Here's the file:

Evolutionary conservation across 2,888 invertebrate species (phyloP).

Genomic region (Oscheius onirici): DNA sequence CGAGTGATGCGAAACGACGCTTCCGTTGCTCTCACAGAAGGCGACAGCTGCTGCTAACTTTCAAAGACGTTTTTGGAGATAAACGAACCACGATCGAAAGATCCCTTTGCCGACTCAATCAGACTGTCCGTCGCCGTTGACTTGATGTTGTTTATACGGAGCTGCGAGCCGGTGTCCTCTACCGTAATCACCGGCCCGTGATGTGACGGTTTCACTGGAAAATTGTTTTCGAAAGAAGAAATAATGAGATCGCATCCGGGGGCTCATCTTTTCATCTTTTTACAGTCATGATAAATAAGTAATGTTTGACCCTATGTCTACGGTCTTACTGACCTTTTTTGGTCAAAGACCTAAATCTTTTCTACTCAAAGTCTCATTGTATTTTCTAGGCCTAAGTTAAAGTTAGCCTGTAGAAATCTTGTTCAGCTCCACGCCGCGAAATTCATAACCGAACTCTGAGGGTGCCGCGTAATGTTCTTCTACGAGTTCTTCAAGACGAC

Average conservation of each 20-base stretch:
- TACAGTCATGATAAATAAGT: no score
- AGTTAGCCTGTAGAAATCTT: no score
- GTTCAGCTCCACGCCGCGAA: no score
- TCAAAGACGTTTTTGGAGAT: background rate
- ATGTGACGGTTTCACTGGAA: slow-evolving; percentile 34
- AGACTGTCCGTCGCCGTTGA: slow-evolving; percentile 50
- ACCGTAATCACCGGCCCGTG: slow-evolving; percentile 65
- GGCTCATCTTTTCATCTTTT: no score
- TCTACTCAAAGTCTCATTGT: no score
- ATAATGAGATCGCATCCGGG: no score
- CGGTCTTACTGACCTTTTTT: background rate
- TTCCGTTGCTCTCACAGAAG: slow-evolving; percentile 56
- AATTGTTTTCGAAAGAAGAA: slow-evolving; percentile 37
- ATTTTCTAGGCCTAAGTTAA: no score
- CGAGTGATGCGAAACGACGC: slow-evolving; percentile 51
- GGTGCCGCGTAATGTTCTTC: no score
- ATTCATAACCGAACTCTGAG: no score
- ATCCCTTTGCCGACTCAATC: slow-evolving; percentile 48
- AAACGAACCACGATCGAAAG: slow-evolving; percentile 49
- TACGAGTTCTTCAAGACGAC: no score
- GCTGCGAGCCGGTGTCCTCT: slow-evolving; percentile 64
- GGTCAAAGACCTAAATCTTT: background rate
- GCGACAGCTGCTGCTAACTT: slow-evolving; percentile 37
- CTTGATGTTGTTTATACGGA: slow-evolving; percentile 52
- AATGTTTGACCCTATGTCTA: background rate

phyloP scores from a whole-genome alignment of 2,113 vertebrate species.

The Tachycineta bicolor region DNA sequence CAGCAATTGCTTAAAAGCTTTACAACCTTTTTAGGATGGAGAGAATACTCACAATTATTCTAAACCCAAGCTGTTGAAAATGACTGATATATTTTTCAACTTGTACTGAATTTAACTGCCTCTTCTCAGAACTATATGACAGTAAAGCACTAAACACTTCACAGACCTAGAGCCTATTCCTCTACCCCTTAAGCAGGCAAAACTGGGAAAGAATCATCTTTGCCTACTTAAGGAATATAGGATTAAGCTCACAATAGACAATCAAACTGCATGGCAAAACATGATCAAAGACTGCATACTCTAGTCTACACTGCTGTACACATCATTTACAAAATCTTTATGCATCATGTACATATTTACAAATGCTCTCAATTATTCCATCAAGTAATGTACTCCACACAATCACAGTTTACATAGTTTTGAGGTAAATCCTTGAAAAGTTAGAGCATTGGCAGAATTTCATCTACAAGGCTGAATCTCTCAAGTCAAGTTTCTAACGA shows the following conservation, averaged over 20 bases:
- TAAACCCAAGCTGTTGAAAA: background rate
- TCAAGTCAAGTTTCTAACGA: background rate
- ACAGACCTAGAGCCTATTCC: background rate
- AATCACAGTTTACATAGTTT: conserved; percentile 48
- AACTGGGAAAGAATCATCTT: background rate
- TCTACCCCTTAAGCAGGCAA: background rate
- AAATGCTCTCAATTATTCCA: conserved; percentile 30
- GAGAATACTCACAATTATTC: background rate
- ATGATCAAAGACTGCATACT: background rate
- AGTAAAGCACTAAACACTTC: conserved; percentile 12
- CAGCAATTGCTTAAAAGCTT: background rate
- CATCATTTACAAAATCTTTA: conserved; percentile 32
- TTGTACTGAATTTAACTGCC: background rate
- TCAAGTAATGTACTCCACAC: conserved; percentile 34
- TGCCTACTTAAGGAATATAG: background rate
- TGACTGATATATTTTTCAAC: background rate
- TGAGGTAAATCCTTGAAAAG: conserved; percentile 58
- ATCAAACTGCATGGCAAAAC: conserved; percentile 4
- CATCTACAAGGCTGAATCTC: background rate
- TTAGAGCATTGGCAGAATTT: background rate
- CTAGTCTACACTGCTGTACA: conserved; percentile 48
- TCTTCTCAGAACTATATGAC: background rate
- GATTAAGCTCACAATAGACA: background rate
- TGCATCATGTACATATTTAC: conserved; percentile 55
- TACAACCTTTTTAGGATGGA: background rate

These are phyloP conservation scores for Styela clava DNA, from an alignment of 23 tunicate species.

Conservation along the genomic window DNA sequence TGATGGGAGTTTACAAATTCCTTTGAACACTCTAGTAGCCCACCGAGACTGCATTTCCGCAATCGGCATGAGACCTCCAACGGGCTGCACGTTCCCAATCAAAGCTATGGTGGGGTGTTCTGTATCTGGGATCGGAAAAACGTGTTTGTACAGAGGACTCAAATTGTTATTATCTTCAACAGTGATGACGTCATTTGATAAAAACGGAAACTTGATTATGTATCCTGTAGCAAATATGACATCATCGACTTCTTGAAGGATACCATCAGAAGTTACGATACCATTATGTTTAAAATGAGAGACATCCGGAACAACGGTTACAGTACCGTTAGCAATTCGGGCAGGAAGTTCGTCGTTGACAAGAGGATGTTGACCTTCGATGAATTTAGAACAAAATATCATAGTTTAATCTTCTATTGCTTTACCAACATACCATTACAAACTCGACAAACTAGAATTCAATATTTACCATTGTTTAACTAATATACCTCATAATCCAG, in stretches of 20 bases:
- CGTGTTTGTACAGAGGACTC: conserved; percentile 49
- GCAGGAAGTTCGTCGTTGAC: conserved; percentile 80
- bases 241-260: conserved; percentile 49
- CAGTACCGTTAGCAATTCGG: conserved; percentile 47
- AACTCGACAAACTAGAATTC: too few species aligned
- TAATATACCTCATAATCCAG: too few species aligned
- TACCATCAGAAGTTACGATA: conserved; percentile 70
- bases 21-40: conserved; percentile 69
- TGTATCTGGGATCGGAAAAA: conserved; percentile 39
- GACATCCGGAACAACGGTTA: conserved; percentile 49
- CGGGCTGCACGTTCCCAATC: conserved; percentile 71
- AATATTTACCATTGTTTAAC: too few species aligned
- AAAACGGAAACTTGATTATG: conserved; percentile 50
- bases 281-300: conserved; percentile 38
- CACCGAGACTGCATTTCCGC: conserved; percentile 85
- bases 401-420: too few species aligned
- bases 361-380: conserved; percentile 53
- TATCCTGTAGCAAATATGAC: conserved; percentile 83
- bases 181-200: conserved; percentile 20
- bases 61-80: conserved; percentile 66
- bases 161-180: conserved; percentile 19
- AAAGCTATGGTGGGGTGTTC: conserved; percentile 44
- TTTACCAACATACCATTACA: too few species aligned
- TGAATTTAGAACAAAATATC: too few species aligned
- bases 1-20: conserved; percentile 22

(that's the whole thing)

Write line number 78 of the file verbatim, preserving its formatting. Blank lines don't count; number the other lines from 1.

- bases 161-180: conserved; percentile 19